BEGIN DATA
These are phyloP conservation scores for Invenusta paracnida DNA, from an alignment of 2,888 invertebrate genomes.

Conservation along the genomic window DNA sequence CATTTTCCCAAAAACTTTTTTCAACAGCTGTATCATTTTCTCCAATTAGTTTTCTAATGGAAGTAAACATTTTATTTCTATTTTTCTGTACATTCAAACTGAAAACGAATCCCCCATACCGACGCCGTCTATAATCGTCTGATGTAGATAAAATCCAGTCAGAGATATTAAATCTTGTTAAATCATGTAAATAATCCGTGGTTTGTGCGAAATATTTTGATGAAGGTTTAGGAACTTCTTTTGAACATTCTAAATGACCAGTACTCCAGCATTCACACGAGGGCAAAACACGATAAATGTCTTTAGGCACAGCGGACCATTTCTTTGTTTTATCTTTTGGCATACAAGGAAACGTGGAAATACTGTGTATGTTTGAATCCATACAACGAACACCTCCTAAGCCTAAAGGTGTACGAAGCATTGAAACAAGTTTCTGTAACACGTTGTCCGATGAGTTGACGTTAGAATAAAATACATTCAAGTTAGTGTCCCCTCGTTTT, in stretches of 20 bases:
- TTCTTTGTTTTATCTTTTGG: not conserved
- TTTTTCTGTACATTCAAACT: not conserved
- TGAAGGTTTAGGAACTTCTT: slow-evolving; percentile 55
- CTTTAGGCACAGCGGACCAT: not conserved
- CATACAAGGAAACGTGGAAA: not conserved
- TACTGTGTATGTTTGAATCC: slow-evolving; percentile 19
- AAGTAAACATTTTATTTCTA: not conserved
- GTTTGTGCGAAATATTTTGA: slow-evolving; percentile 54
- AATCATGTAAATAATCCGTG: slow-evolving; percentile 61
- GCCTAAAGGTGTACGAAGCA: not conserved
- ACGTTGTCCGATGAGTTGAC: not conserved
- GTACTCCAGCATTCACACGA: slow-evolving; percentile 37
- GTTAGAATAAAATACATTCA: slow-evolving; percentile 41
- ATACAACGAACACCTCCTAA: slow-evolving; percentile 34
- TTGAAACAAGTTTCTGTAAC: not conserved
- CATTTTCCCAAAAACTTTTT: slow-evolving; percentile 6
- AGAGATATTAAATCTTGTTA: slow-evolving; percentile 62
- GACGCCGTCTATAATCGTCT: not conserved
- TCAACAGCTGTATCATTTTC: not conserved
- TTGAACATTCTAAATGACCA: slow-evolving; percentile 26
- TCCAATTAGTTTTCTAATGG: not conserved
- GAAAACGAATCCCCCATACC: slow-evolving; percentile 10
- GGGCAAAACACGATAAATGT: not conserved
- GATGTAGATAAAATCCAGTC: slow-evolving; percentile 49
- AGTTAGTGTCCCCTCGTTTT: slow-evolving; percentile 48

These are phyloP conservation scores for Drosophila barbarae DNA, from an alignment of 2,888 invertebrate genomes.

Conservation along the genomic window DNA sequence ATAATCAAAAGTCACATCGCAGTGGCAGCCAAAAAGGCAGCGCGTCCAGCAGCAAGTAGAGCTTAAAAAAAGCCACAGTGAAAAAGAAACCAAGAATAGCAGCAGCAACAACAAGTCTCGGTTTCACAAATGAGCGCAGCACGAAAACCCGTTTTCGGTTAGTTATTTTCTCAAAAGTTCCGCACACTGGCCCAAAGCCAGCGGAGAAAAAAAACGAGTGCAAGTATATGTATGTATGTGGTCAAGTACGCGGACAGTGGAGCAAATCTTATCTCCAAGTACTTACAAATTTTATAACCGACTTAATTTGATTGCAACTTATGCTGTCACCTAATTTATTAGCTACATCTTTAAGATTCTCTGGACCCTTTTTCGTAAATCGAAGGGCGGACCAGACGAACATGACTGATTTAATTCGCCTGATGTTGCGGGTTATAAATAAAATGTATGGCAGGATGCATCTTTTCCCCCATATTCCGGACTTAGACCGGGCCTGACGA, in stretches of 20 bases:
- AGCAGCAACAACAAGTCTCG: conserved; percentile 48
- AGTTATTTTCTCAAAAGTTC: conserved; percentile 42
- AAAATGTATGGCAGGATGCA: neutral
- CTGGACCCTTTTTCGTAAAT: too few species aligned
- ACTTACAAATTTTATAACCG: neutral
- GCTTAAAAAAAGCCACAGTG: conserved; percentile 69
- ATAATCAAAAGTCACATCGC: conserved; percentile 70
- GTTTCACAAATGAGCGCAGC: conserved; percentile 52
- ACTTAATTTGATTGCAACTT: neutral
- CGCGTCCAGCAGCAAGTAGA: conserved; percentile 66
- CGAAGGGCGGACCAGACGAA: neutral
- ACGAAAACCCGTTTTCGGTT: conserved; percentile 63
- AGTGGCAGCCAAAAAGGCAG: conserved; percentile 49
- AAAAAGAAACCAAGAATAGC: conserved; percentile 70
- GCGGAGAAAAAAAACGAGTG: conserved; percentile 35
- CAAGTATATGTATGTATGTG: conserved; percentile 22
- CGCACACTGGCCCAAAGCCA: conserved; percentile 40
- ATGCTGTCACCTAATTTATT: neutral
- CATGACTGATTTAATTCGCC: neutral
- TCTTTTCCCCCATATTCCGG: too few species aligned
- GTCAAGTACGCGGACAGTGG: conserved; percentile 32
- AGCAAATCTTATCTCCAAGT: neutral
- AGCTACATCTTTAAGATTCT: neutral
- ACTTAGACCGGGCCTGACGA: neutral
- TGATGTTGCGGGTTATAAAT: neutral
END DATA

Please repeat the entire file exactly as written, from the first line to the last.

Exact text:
These are phyloP conservation scores for Invenusta paracnida DNA, from an alignment of 2,888 invertebrate genomes.

Conservation along the genomic window DNA sequence CATTTTCCCAAAAACTTTTTTCAACAGCTGTATCATTTTCTCCAATTAGTTTTCTAATGGAAGTAAACATTTTATTTCTATTTTTCTGTACATTCAAACTGAAAACGAATCCCCCATACCGACGCCGTCTATAATCGTCTGATGTAGATAAAATCCAGTCAGAGATATTAAATCTTGTTAAATCATGTAAATAATCCGTGGTTTGTGCGAAATATTTTGATGAAGGTTTAGGAACTTCTTTTGAACATTCTAAATGACCAGTACTCCAGCATTCACACGAGGGCAAAACACGATAAATGTCTTTAGGCACAGCGGACCATTTCTTTGTTTTATCTTTTGGCATACAAGGAAACGTGGAAATACTGTGTATGTTTGAATCCATACAACGAACACCTCCTAAGCCTAAAGGTGTACGAAGCATTGAAACAAGTTTCTGTAACACGTTGTCCGATGAGTTGACGTTAGAATAAAATACATTCAAGTTAGTGTCCCCTCGTTTT, in stretches of 20 bases:
- TTCTTTGTTTTATCTTTTGG: not conserved
- TTTTTCTGTACATTCAAACT: not conserved
- TGAAGGTTTAGGAACTTCTT: slow-evolving; percentile 55
- CTTTAGGCACAGCGGACCAT: not conserved
- CATACAAGGAAACGTGGAAA: not conserved
- TACTGTGTATGTTTGAATCC: slow-evolving; percentile 19
- AAGTAAACATTTTATTTCTA: not conserved
- GTTTGTGCGAAATATTTTGA: slow-evolving; percentile 54
- AATCATGTAAATAATCCGTG: slow-evolving; percentile 61
- GCCTAAAGGTGTACGAAGCA: not conserved
- ACGTTGTCCGATGAGTTGAC: not conserved
- GTACTCCAGCATTCACACGA: slow-evolving; percentile 37
- GTTAGAATAAAATACATTCA: slow-evolving; percentile 41
- ATACAACGAACACCTCCTAA: slow-evolving; percentile 34
- TTGAAACAAGTTTCTGTAAC: not conserved
- CATTTTCCCAAAAACTTTTT: slow-evolving; percentile 6
- AGAGATATTAAATCTTGTTA: slow-evolving; percentile 62
- GACGCCGTCTATAATCGTCT: not conserved
- TCAACAGCTGTATCATTTTC: not conserved
- TTGAACATTCTAAATGACCA: slow-evolving; percentile 26
- TCCAATTAGTTTTCTAATGG: not conserved
- GAAAACGAATCCCCCATACC: slow-evolving; percentile 10
- GGGCAAAACACGATAAATGT: not conserved
- GATGTAGATAAAATCCAGTC: slow-evolving; percentile 49
- AGTTAGTGTCCCCTCGTTTT: slow-evolving; percentile 48

These are phyloP conservation scores for Drosophila barbarae DNA, from an alignment of 2,888 invertebrate genomes.

Conservation along the genomic window DNA sequence ATAATCAAAAGTCACATCGCAGTGGCAGCCAAAAAGGCAGCGCGTCCAGCAGCAAGTAGAGCTTAAAAAAAGCCACAGTGAAAAAGAAACCAAGAATAGCAGCAGCAACAACAAGTCTCGGTTTCACAAATGAGCGCAGCACGAAAACCCGTTTTCGGTTAGTTATTTTCTCAAAAGTTCCGCACACTGGCCCAAAGCCAGCGGAGAAAAAAAACGAGTGCAAGTATATGTATGTATGTGGTCAAGTACGCGGACAGTGGAGCAAATCTTATCTCCAAGTACTTACAAATTTTATAACCGACTTAATTTGATTGCAACTTATGCTGTCACCTAATTTATTAGCTACATCTTTAAGATTCTCTGGACCCTTTTTCGTAAATCGAAGGGCGGACCAGACGAACATGACTGATTTAATTCGCCTGATGTTGCGGGTTATAAATAAAATGTATGGCAGGATGCATCTTTTCCCCCATATTCCGGACTTAGACCGGGCCTGACGA, in stretches of 20 bases:
- AGCAGCAACAACAAGTCTCG: conserved; percentile 48
- AGTTATTTTCTCAAAAGTTC: conserved; percentile 42
- AAAATGTATGGCAGGATGCA: neutral
- CTGGACCCTTTTTCGTAAAT: too few species aligned
- ACTTACAAATTTTATAACCG: neutral
- GCTTAAAAAAAGCCACAGTG: conserved; percentile 69
- ATAATCAAAAGTCACATCGC: conserved; percentile 70
- GTTTCACAAATGAGCGCAGC: conserved; percentile 52
- ACTTAATTTGATTGCAACTT: neutral
- CGCGTCCAGCAGCAAGTAGA: conserved; percentile 66
- CGAAGGGCGGACCAGACGAA: neutral
- ACGAAAACCCGTTTTCGGTT: conserved; percentile 63
- AGTGGCAGCCAAAAAGGCAG: conserved; percentile 49
- AAAAAGAAACCAAGAATAGC: conserved; percentile 70
- GCGGAGAAAAAAAACGAGTG: conserved; percentile 35
- CAAGTATATGTATGTATGTG: conserved; percentile 22
- CGCACACTGGCCCAAAGCCA: conserved; percentile 40
- ATGCTGTCACCTAATTTATT: neutral
- CATGACTGATTTAATTCGCC: neutral
- TCTTTTCCCCCATATTCCGG: too few species aligned
- GTCAAGTACGCGGACAGTGG: conserved; percentile 32
- AGCAAATCTTATCTCCAAGT: neutral
- AGCTACATCTTTAAGATTCT: neutral
- ACTTAGACCGGGCCTGACGA: neutral
- TGATGTTGCGGGTTATAAAT: neutral